I'm not sure I have an ~answer~ for you, but I'd like to address a number of the things in this post, in reverse order. (By way of complete disclosure, I'm an author of a self-deleted answer on that question.)
We should also note that there was a lot going on with the post in the last day. Edits, comments, answers coming and going, responses to comments, upvotes and downvotes, and now a meta and a content-dispute lock. It behooves readers to sort through as much of that on their own as they can before reading my interpretation of things. And I hope it wasn't too disorienting for you and apologize to the extent that I compounded any of that.
So, 43 upvoters who think this answer was useful are wrong, because one person says that it was a bad answer (and this person is right for unknown reason), that also means that "the voting system is breaking down", and this is also an evidence that the question itself should be closed. For me, this logic is at least strange.
There is some strange logic here, but I think it's strange in the Stack-sense, not that the commenter in question is guilty of acting unreasonably. First off, the commenter was not the only person saying that it was a bad answer, there are other downvotes and a number of high-rep commenters (including me, disclosure again) had mentioned the paucity of evidence the accepted answer used in presenting how they know that biblical account has any bearing on the spell in question.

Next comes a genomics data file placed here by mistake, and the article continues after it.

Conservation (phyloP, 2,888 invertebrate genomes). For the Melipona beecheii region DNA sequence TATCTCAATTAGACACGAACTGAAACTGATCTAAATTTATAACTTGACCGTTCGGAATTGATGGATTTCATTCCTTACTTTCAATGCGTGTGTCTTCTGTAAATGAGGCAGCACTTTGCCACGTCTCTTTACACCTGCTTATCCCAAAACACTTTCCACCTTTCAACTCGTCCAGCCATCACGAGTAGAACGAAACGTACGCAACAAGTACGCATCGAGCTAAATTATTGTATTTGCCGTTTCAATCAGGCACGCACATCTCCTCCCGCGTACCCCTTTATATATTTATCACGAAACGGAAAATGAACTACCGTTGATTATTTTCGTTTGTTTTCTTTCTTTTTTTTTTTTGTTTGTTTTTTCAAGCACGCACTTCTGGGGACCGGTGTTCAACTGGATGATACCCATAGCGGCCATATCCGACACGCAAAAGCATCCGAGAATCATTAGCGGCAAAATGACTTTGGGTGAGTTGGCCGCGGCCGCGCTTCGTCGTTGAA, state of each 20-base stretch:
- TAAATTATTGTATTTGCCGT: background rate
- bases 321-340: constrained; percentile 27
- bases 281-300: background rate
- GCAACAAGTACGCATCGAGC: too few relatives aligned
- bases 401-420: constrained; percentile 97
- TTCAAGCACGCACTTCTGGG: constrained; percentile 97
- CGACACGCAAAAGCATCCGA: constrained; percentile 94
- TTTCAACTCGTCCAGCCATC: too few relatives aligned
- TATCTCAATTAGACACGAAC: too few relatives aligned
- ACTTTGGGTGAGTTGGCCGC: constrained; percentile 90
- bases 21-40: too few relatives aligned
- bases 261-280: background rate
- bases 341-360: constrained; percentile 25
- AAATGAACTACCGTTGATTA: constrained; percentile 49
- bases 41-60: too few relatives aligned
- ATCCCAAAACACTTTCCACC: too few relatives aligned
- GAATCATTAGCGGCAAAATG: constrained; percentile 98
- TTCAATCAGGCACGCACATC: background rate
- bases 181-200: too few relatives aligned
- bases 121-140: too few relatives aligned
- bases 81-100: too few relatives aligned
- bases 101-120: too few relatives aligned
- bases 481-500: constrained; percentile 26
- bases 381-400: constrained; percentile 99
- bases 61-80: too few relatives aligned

Now we get to a sticky bit: for some part of the question's history it boiled down to "why/how did this spell/concept of clerics creating water come into D&D" but for some other part (including now) it boils down to "what are some examples of magic creating water?" I'm going to call those questions A and B, respectively, because that reflects the order I saw them in.
Question A: why/how did this spell/concept of clerics creating water come into D&D? The upvoted-accepted answer is a bad answer to question A because the answer in no way describes how one could know that an early D&D author had the quoted passage in mind when making up the clerical spell list. Since there's no support for the (implied) answer "they were thinking about Moses drawing water from a stone" it should be downvoted. I'd considered putting a post notice asking for support, but since I was (briefly) another answer-author to question A I recused myself.
This, then, is the evidence that the voting system is breaking down: a question hit the HNQ, got a(n objectively) bad answer, but is getting lots of upvotes.
And that implicates the bit of logic that may seem strange: their comment about answers being evidence of the question's quality. This is a point that many people (including me, years ago) find strange: answers can tell us what's actually in the question.